C. Time Travel mechanism: “The Clock that Ran Backwards,” The Time Machine: as remarked on in the Time Travel template, time travel can be merely a mechanism for some other template. Most time-travel romances use the mechanism to bring people into other periods to meet their mates, but not to do TT template things like try to change “fate” or save a lost situation by looping back. One recognizes that in The Time Machine, for example, the Traveller does none of this, or he would go back to try to rescue Weena or prevent the splitting of the race or something. Instead, it is a Long Sleeper story with return in time only to complete the true-story frame (part of its weakness is its dithering over three templates). Equally, The British Barbarians uses unspecified time travel for social commentary, but the tourist can’t or doesn’t use it to change anything that goes wrong, including that no one shows up to rescue him. Time-travel is only a mechanism in these stories. The Traveller could be dreaming future memories, and the tourist could be from any distant utopia, including Islandia.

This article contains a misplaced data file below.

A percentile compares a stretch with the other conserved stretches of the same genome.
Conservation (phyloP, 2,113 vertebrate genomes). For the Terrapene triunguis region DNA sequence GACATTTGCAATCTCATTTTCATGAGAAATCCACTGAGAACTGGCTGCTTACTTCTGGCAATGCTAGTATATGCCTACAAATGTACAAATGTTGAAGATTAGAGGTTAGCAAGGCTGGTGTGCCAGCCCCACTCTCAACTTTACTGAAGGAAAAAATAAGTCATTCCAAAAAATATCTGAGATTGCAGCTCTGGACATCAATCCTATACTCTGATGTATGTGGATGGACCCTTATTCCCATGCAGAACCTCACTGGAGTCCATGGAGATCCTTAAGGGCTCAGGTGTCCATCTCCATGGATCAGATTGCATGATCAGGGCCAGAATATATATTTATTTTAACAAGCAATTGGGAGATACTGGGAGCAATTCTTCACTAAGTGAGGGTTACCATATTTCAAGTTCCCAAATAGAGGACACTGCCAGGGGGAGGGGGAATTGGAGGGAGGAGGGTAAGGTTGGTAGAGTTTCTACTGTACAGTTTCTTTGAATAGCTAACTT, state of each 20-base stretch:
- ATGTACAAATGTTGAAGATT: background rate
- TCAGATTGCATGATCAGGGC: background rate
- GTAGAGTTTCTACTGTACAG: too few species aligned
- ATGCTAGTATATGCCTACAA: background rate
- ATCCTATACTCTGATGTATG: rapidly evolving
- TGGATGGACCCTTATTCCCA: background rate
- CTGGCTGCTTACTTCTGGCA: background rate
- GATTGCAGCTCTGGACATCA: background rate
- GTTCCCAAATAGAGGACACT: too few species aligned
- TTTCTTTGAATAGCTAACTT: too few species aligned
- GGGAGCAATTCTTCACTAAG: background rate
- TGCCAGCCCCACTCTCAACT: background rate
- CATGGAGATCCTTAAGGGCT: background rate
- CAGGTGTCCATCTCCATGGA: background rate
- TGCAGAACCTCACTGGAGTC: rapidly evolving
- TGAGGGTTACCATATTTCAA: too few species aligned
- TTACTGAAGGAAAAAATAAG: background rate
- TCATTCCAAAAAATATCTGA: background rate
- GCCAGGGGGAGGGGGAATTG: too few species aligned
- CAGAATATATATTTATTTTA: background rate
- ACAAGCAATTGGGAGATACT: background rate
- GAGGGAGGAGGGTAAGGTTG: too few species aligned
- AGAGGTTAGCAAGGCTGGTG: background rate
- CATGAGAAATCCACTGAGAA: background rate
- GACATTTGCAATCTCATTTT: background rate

VIII. Settings Found. These are perfectly legitimate settings, just don’t confuse them with templates. For example, they are no more templates that the era of an historical novel is its template.
A. Future Life/Society: The Mummy!, “With the Night Mail”, not in other categories like u/dystopia, but a blend of good & bad; uses many templates.
B. Post-Apocalyptic World: After London, A Crystal Age, Star Man’s Son. Not about the disaster (it is often fuzzy), but what culture arises afterward. May be general or local apocalypse (Beyond Thirty). Often uses the Voyage Extraordinaire or Quest templates, but may go for Future War, Lost Race, Lone Hero, or others.
C. The Far Past: The Lost Continent, The Romance of Atlantis, any Conan story. This may provide the setting for the u/dystopia that goes down in flames; however, the one thing it can’t do is go beyond its historically possible limits. There may have been a super race then.